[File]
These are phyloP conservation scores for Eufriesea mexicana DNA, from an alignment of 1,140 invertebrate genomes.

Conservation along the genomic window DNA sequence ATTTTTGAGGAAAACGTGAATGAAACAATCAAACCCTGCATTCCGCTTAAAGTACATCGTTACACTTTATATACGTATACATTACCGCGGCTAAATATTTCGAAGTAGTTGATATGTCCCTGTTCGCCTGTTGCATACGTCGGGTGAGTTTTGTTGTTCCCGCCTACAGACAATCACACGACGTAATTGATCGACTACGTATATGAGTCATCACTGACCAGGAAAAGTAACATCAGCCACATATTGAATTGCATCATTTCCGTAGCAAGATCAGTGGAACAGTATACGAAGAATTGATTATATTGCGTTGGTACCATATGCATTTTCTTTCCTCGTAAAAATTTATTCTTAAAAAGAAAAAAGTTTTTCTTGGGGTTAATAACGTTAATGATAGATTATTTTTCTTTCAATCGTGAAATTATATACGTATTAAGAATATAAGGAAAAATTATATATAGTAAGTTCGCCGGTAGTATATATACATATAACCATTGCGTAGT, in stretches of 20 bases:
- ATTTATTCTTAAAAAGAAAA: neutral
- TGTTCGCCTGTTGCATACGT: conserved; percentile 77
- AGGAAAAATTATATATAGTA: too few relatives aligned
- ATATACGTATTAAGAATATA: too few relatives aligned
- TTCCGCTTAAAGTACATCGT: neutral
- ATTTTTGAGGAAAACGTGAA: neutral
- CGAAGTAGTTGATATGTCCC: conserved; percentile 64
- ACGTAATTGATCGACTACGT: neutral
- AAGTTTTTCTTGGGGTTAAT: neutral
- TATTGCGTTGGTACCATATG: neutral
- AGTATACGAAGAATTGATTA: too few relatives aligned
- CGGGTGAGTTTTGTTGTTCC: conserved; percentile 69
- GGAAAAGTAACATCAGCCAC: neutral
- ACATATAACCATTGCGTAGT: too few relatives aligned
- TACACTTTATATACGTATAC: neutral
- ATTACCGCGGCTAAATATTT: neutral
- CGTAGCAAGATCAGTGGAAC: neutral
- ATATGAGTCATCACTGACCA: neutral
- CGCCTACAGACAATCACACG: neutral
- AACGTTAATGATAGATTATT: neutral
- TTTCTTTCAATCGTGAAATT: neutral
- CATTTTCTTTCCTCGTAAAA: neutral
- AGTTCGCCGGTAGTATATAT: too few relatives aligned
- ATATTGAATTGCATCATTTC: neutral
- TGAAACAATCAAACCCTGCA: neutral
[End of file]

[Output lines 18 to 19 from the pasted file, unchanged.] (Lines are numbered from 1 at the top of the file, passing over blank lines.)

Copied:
- ATTACCGCGGCTAAATATTT: neutral
- CGTAGCAAGATCAGTGGAAC: neutral